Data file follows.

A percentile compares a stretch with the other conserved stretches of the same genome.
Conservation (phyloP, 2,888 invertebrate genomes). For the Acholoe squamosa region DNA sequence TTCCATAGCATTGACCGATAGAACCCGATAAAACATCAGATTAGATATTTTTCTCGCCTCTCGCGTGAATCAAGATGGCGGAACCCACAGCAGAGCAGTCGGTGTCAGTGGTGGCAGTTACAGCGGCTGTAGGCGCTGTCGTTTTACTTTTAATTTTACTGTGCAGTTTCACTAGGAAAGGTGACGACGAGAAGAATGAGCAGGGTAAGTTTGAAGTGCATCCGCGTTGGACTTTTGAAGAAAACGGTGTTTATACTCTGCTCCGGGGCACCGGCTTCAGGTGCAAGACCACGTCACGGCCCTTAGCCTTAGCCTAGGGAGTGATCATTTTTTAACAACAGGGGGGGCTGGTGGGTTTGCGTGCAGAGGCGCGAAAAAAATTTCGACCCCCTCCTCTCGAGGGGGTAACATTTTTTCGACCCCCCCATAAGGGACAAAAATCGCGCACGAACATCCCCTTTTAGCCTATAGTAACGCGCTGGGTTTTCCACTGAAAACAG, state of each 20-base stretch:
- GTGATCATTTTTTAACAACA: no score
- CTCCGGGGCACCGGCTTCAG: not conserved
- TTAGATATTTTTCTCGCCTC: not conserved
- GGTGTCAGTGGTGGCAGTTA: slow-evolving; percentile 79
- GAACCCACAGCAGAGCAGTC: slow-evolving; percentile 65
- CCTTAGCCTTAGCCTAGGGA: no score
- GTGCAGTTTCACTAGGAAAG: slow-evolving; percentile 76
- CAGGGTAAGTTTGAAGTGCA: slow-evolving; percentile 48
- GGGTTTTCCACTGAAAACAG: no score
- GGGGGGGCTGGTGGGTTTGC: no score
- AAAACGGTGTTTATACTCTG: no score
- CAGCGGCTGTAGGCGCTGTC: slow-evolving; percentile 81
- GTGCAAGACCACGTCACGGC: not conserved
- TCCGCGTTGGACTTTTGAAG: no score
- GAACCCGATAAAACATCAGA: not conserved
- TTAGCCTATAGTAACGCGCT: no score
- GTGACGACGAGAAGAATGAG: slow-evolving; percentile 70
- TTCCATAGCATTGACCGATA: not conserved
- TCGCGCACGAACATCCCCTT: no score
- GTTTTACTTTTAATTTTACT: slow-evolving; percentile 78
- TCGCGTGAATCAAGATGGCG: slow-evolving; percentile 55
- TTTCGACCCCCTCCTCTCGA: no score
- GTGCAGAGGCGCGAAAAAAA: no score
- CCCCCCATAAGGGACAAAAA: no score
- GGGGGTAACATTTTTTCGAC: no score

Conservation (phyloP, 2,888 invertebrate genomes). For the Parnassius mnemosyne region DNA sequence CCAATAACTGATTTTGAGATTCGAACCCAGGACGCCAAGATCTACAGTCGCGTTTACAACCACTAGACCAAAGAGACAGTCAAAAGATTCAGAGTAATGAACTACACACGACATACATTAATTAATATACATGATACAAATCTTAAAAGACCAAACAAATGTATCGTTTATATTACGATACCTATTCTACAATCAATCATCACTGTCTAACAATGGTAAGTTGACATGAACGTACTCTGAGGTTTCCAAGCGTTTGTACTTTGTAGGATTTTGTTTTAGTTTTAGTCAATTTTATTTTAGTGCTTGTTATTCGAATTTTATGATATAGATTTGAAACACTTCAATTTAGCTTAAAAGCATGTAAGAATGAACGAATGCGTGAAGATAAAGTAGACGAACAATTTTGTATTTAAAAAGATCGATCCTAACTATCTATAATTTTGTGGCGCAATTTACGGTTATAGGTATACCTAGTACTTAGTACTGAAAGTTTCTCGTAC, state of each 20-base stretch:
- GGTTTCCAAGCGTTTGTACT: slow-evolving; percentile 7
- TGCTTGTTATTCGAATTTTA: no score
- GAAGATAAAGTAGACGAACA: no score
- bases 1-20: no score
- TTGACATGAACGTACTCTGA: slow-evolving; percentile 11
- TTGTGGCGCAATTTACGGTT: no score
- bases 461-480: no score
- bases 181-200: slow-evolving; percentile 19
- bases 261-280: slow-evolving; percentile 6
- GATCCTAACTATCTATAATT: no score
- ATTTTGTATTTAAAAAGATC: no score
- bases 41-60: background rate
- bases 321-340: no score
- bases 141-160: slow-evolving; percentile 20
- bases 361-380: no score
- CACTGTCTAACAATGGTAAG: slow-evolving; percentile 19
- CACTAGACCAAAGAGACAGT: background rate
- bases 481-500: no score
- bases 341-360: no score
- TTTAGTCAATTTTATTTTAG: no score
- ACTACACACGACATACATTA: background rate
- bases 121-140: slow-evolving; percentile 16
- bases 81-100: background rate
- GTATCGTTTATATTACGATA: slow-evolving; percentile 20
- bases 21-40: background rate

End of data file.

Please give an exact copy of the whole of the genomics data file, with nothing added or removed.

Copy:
A percentile compares a stretch with the other conserved stretches of the same genome.
Conservation (phyloP, 2,888 invertebrate genomes). For the Acholoe squamosa region DNA sequence TTCCATAGCATTGACCGATAGAACCCGATAAAACATCAGATTAGATATTTTTCTCGCCTCTCGCGTGAATCAAGATGGCGGAACCCACAGCAGAGCAGTCGGTGTCAGTGGTGGCAGTTACAGCGGCTGTAGGCGCTGTCGTTTTACTTTTAATTTTACTGTGCAGTTTCACTAGGAAAGGTGACGACGAGAAGAATGAGCAGGGTAAGTTTGAAGTGCATCCGCGTTGGACTTTTGAAGAAAACGGTGTTTATACTCTGCTCCGGGGCACCGGCTTCAGGTGCAAGACCACGTCACGGCCCTTAGCCTTAGCCTAGGGAGTGATCATTTTTTAACAACAGGGGGGGCTGGTGGGTTTGCGTGCAGAGGCGCGAAAAAAATTTCGACCCCCTCCTCTCGAGGGGGTAACATTTTTTCGACCCCCCCATAAGGGACAAAAATCGCGCACGAACATCCCCTTTTAGCCTATAGTAACGCGCTGGGTTTTCCACTGAAAACAG, state of each 20-base stretch:
- GTGATCATTTTTTAACAACA: no score
- CTCCGGGGCACCGGCTTCAG: not conserved
- TTAGATATTTTTCTCGCCTC: not conserved
- GGTGTCAGTGGTGGCAGTTA: slow-evolving; percentile 79
- GAACCCACAGCAGAGCAGTC: slow-evolving; percentile 65
- CCTTAGCCTTAGCCTAGGGA: no score
- GTGCAGTTTCACTAGGAAAG: slow-evolving; percentile 76
- CAGGGTAAGTTTGAAGTGCA: slow-evolving; percentile 48
- GGGTTTTCCACTGAAAACAG: no score
- GGGGGGGCTGGTGGGTTTGC: no score
- AAAACGGTGTTTATACTCTG: no score
- CAGCGGCTGTAGGCGCTGTC: slow-evolving; percentile 81
- GTGCAAGACCACGTCACGGC: not conserved
- TCCGCGTTGGACTTTTGAAG: no score
- GAACCCGATAAAACATCAGA: not conserved
- TTAGCCTATAGTAACGCGCT: no score
- GTGACGACGAGAAGAATGAG: slow-evolving; percentile 70
- TTCCATAGCATTGACCGATA: not conserved
- TCGCGCACGAACATCCCCTT: no score
- GTTTTACTTTTAATTTTACT: slow-evolving; percentile 78
- TCGCGTGAATCAAGATGGCG: slow-evolving; percentile 55
- TTTCGACCCCCTCCTCTCGA: no score
- GTGCAGAGGCGCGAAAAAAA: no score
- CCCCCCATAAGGGACAAAAA: no score
- GGGGGTAACATTTTTTCGAC: no score

Conservation (phyloP, 2,888 invertebrate genomes). For the Parnassius mnemosyne region DNA sequence CCAATAACTGATTTTGAGATTCGAACCCAGGACGCCAAGATCTACAGTCGCGTTTACAACCACTAGACCAAAGAGACAGTCAAAAGATTCAGAGTAATGAACTACACACGACATACATTAATTAATATACATGATACAAATCTTAAAAGACCAAACAAATGTATCGTTTATATTACGATACCTATTCTACAATCAATCATCACTGTCTAACAATGGTAAGTTGACATGAACGTACTCTGAGGTTTCCAAGCGTTTGTACTTTGTAGGATTTTGTTTTAGTTTTAGTCAATTTTATTTTAGTGCTTGTTATTCGAATTTTATGATATAGATTTGAAACACTTCAATTTAGCTTAAAAGCATGTAAGAATGAACGAATGCGTGAAGATAAAGTAGACGAACAATTTTGTATTTAAAAAGATCGATCCTAACTATCTATAATTTTGTGGCGCAATTTACGGTTATAGGTATACCTAGTACTTAGTACTGAAAGTTTCTCGTAC, state of each 20-base stretch:
- GGTTTCCAAGCGTTTGTACT: slow-evolving; percentile 7
- TGCTTGTTATTCGAATTTTA: no score
- GAAGATAAAGTAGACGAACA: no score
- bases 1-20: no score
- TTGACATGAACGTACTCTGA: slow-evolving; percentile 11
- TTGTGGCGCAATTTACGGTT: no score
- bases 461-480: no score
- bases 181-200: slow-evolving; percentile 19
- bases 261-280: slow-evolving; percentile 6
- GATCCTAACTATCTATAATT: no score
- ATTTTGTATTTAAAAAGATC: no score
- bases 41-60: background rate
- bases 321-340: no score
- bases 141-160: slow-evolving; percentile 20
- bases 361-380: no score
- CACTGTCTAACAATGGTAAG: slow-evolving; percentile 19
- CACTAGACCAAAGAGACAGT: background rate
- bases 481-500: no score
- bases 341-360: no score
- TTTAGTCAATTTTATTTTAG: no score
- ACTACACACGACATACATTA: background rate
- bases 121-140: slow-evolving; percentile 16
- bases 81-100: background rate
- GTATCGTTTATATTACGATA: slow-evolving; percentile 20
- bases 21-40: background rate